In non-COVID-19-related news, last week, the Equal Employment Opportunity Commission (EEOC) released technical guidance on managing opioid addiction in the workplace. As opioid use and abuse increases nationally, the unique challenges these issues present in the workplace prompted this guidance.
The guidance, which includes a Q&A on employee opioid use, fills in some gaps about how prescription opioid use and addiction impact the workplace and compliance with the Americans with Disabilities Act (ADA).
The guidance focuses mainly on whether an employee is legally allowed to take an opioid and whether it’ll impact the employee’s performance or safety on the job.
For example, the first Q&A focuses on whether and how an employer may disqualify someone from a job based upon current or past opioid use. Discussing the ADA, the guidance states that an employer may fire, or take other negative employment actions against, someone based upon their current, illegal opioid use. If an employee is legally using opioids, then the employer may have to explore reasonable accommodations.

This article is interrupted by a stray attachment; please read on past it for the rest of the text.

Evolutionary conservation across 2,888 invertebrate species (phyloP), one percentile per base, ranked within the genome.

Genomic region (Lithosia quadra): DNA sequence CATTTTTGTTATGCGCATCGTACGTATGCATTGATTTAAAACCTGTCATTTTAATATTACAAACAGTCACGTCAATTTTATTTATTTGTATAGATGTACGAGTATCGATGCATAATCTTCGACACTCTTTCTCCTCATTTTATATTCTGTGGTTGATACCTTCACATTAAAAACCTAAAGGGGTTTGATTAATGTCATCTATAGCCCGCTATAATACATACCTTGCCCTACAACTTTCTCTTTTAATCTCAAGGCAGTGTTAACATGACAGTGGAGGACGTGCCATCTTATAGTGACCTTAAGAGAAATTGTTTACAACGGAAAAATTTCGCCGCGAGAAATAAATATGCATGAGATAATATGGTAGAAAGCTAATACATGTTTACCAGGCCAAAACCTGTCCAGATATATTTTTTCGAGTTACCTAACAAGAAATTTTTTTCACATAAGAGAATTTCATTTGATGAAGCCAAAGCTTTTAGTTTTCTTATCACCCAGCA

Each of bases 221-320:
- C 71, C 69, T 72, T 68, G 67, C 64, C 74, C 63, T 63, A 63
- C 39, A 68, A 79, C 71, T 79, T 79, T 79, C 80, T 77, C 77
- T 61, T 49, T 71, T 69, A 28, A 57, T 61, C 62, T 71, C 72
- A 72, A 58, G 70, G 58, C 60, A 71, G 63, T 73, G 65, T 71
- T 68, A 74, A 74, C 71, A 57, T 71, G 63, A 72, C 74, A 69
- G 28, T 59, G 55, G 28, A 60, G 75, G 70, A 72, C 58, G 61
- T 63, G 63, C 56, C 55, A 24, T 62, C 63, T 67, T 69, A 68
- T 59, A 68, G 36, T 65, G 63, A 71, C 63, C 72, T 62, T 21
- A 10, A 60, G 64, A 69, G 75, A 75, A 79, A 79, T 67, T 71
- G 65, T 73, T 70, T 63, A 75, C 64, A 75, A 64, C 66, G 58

Other questions focus on how an employer can manage job performance and safety for current or former opioid users.
The guidance reminds employers that when an employee is legally using opioids to treat a medical condition, became addicted to opioids due a medical condition (e.g., depression or major PTSD) or is recovering from addiction, they may be eligible for a reasonable accommodation. The key takeaway for employers is to engage in the interactive process to determine if a reasonable accommodation exists to help an employee safely perform the essential functions of their job.
An employer doesn’t have to lower production or performance standards, eliminate essential functions, tolerate unsafe work performance or excuse illegal drug use as a reasonable accommodation. However, employers may have to reasonably accommodate an employee with opioid use issues with a flexible work schedule, change in shift assignment, temporary transfer to another position, reassignment and even a leave of absence. The appropriate accommodation will depend on each individual circumstance.
The EEOC guidance doesn’t alter the law, or the EEOC’s interpretation of the law; however, it does provide some more concrete guidance for employers working with employees who are lawfully taking opioids or fighting an opioid addiction.
Employers are encouraged to consult with legal counsel with any questions on appropriate accommodation as well as prior to taking any negative employment actions against an employee based upon opioid use.